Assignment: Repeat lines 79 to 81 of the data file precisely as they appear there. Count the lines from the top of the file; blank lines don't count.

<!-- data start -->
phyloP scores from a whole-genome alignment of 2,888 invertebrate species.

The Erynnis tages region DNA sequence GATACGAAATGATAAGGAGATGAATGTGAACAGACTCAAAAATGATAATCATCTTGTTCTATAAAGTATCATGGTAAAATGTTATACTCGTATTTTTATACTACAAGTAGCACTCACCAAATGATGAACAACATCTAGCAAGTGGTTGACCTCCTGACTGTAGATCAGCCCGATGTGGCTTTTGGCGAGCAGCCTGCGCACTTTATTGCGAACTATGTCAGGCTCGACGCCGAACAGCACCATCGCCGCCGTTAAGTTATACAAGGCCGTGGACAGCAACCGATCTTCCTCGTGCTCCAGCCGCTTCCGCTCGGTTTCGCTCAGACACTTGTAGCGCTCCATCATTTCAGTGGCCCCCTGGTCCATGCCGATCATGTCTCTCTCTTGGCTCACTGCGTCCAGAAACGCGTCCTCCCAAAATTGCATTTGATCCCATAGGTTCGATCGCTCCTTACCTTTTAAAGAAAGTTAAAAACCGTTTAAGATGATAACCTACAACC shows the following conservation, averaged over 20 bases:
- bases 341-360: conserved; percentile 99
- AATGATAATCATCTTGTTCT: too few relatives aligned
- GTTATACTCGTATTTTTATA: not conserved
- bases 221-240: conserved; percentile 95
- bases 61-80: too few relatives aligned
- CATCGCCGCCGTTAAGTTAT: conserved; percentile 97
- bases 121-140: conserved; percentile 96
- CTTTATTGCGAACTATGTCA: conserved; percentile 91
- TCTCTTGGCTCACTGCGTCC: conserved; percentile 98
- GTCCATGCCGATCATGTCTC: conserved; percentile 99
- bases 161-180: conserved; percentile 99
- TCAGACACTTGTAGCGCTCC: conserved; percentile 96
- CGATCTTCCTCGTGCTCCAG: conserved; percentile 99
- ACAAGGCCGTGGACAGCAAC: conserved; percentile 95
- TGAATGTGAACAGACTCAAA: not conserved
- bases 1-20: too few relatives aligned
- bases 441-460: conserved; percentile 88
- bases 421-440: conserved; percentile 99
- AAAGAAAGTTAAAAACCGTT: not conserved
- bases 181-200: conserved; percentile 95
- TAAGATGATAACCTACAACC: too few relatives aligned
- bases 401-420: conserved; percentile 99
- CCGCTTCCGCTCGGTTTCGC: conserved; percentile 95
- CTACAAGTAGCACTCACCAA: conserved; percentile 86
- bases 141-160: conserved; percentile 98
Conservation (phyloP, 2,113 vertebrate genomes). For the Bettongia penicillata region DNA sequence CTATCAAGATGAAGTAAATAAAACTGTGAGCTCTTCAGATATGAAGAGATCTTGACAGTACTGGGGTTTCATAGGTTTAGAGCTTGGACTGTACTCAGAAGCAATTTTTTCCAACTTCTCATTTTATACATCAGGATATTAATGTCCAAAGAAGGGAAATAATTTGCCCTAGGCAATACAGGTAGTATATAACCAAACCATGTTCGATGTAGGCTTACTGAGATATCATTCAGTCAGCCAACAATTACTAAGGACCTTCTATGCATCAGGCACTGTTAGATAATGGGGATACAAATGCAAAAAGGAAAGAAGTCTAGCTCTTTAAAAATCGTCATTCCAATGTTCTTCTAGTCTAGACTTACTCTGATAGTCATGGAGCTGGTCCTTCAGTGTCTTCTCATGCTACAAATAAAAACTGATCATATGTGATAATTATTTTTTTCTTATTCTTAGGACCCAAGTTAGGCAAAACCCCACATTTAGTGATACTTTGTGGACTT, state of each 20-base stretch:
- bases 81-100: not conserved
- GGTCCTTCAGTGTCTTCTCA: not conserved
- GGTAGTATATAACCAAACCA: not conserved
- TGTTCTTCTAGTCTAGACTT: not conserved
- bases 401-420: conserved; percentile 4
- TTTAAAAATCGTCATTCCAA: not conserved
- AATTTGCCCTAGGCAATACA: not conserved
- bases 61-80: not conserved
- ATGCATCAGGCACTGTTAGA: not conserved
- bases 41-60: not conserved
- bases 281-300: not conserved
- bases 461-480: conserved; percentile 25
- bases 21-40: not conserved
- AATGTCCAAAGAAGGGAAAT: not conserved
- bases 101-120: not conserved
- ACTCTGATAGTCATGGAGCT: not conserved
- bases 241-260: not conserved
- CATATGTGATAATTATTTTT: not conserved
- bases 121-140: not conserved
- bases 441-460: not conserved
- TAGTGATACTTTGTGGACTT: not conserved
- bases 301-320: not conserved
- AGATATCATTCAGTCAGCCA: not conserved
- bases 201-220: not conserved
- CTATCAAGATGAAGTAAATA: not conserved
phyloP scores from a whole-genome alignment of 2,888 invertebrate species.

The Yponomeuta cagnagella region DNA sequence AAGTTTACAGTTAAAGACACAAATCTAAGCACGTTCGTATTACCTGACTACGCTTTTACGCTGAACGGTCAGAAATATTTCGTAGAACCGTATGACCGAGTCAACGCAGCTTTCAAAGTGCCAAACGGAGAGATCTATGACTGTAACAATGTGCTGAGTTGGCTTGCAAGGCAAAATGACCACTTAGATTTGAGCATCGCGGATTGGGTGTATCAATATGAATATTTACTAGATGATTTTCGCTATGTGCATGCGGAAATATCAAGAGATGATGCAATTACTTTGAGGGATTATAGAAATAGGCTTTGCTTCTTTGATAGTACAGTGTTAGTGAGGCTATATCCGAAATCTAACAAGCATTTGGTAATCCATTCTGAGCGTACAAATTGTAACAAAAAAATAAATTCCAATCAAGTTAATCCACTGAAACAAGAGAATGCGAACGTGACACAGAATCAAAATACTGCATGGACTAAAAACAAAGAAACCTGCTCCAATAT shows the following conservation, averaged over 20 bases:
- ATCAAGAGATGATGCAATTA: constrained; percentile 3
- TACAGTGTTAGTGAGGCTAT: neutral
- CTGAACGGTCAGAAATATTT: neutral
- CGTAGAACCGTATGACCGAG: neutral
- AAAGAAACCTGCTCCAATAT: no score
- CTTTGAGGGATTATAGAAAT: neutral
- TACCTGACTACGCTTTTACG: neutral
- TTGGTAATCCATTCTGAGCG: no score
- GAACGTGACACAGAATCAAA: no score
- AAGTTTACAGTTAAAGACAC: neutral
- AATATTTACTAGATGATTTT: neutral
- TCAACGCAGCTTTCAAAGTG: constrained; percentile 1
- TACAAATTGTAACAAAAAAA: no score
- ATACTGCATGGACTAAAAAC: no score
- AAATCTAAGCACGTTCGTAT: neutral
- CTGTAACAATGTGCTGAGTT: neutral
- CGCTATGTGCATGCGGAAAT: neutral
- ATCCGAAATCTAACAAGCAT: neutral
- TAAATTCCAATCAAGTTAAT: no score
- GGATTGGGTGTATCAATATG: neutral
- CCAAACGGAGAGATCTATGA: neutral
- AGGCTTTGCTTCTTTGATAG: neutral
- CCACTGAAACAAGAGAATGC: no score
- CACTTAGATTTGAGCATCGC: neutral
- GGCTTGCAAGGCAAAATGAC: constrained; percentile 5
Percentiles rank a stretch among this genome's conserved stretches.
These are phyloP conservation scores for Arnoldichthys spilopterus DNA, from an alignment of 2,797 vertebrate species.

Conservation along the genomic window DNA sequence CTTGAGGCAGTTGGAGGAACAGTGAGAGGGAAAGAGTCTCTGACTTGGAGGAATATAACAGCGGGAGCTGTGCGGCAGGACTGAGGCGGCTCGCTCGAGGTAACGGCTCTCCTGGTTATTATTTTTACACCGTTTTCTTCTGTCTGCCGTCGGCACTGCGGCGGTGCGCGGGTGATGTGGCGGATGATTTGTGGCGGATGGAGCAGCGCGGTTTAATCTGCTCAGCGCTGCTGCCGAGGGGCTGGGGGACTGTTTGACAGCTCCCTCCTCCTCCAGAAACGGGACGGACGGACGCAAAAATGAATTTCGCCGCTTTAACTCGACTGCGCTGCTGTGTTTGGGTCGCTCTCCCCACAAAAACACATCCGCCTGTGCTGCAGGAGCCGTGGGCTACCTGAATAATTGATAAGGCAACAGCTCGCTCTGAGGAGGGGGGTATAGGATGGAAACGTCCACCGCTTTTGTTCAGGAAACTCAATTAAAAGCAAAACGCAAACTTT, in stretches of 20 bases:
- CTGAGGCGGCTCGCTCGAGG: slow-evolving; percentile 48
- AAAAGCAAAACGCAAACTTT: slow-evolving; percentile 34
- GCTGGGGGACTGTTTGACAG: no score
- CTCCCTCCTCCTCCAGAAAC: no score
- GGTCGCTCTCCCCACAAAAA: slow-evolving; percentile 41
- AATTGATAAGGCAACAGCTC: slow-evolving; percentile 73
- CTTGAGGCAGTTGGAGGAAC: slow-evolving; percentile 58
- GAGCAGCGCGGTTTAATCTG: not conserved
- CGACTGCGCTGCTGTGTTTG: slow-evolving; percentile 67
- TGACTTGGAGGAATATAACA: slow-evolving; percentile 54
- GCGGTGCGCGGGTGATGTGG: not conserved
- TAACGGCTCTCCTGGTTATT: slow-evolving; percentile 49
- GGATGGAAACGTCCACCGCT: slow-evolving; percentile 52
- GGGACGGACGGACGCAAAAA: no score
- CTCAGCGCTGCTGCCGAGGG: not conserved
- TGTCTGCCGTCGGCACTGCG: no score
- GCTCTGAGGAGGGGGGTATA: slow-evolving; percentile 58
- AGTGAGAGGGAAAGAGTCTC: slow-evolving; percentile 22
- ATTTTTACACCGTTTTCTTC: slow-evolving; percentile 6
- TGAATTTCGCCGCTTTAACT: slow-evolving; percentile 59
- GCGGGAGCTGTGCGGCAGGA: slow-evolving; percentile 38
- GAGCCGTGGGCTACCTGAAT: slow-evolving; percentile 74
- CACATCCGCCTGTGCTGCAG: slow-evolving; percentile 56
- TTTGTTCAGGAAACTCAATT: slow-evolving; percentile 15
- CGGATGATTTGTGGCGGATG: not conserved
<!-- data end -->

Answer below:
- CACTTAGATTTGAGCATCGC: neutral
- GGCTTGCAAGGCAAAATGAC: constrained; percentile 5
Percentiles rank a stretch among this genome's conserved stretches.